Monday, Dec. 1, New Delhi demanded the extradition of Lashkar e-Taiba leaders and Indian fugitives associated with them from Pakistan.

At the same time, India refused Islamabad's demand for evidence against the men on the list.

No intelligence agency will part with information that can blow its undercover sources. RAW will certainly not surrender leads to informants in Pakistan or expose its intelligence-gathering methods in that country and other parts of Asia.

Yesterday, president Zardari rejected India's extradition demands out of hand. He said that if evidence were provided, the suspects would be tried in Pakistani courts and if found guilty, punished under Pakistani law.

As expected by us, and evidenced by the following announcement today, Prime minister Manmohan Singh gave visiting US secretary of state Condoleezza Rice a mixed message.

And while as we suggested on Nov. 30 that India does not mean to hit government or military targets in Pakistan, a strike in some form still remains very much on the table, a message Rice will take with when she arrives in Pakistan tomorrow.

That is, should information be received of any Pakistani military installation harboring Islamic terrorists or providing them with logistic support, the Indian army would strike those installations unhesitatingly. The Indian army would not limit its operations to any particular area but strike where it saw fit.

In Pakistan meanwhile prime minister Yousuf Raza Gilani and chief of army staff, Gen. Ashfaq Pervez Kayani, are at loggerheads.

The general disputes the government line which leans toward cooperating with the Indian investigation of the terrorist attacks. He wants Islamabad to stand up to New Delhi, flatly deny allegations of ISI implication and confront India with a troop buildup on their border. India should realize, he contends, that any military action would meet with armed Pakistani resistance.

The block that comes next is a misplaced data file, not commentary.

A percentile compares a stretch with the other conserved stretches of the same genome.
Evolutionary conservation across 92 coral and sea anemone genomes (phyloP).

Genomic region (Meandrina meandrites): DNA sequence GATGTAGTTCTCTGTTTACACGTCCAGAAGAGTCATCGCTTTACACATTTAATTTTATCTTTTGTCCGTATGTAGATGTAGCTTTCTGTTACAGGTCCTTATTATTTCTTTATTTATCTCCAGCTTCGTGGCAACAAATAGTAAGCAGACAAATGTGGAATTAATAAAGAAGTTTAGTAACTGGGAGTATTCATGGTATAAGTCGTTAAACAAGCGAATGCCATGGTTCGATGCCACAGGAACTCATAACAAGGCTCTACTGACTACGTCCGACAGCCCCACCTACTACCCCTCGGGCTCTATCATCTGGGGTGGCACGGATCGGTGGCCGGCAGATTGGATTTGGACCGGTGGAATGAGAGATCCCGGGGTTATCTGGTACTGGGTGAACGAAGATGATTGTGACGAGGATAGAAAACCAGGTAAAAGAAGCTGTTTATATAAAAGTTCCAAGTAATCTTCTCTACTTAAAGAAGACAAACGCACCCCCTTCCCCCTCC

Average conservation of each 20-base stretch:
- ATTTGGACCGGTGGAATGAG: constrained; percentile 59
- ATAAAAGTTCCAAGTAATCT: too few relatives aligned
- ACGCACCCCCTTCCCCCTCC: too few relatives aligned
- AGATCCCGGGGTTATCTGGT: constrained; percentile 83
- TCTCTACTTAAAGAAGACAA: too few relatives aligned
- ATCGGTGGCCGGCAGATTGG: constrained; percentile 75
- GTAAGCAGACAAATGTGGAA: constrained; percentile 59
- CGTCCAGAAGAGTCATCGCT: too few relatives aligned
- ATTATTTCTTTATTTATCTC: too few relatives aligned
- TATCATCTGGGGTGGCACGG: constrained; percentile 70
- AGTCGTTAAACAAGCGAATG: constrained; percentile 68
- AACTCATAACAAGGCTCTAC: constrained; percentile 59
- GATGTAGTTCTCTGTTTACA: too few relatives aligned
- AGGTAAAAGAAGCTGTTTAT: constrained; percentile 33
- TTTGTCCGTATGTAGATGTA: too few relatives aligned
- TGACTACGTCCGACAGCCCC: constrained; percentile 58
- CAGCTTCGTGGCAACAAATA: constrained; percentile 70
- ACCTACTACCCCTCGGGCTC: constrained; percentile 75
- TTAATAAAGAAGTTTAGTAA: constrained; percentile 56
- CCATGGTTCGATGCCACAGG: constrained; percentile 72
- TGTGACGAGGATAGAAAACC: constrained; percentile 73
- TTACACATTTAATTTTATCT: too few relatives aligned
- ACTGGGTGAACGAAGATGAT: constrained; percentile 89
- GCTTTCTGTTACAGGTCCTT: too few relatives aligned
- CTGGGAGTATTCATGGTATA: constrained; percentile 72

One of India’s military options involves ground troops backed by heavy fire support. These forces could attempt to push into Pakistani-controlled Kashmir to engage Pakistani militant groups directly. Though the Nov. 26 operation was complex and likely included a homegrown jihadist element, indications increasingly suggest that the principal actors in the attacks probably are linked to militant proxies of the ISI that have become gradually more autonomous and drifted closer to elements of al Qaeda and rogue ISI operatives.

Already shadowy organizations, these groups most likely have hunkered down in anticipation of military and intelligence collection efforts by India. Though amorphous and diffuse, they operate largely in Pakistani-administered Kashmir, a long-contested territory made up of extremely rough terrain. (They also have facilities in Punjab province.) Paramilitary forces patrol both sides of the border, an area for which both Islamabad and New Delhi keep war plans.

The Indian military is trained and equipped for this task. It has military and paramilitary units that train in mountain warfare and are acclimatized to the terrain. But the terrain is rugged and favors the defense. In the case of Kashmir, Pakistan’s defensive positions will have been chosen with care and are likely to be deeply entrenched and prepared for the defense. Soldiers and paramilitary forces along the border will be on high alert.

We cannot yet say what course India will choose, but in absence of a diplomatic breakthrough (Pakistan to give in to India’s extradition request) when Rice visits Islamabad tomorrow, we still view some manner of Indian military action against Pakistan as likely.

Conclusion: Where currently there appears to be a huge amount of  diplomacy going on this might be followed by several days of outward (public) silence. The big mystery is what the United States is saying to Pakistan and India, and whether outgoing U.S. President George W. Bush is saying the same thing as President-elect Barack Obama. During the 2008 U.S. presidential campaign, Obama identified Pakistan as the major issue behind the Taliban insurgency in Afghanistan and implied there would be U.S. action if there was no cooperation from Islamabad.

India has made demands of Pakistan that are unlikely to be met. Pakistan is not turning over the 20 individuals that India is seeking extradition of. Will the United States restrain India from taking action against Pakistan? Is it going to use the Indian threat to force Pakistani cooperation? Can Pakistan cooperate? Will Washington join New Delhi in action against Pakistan?

These are the questions we like to look the next few days.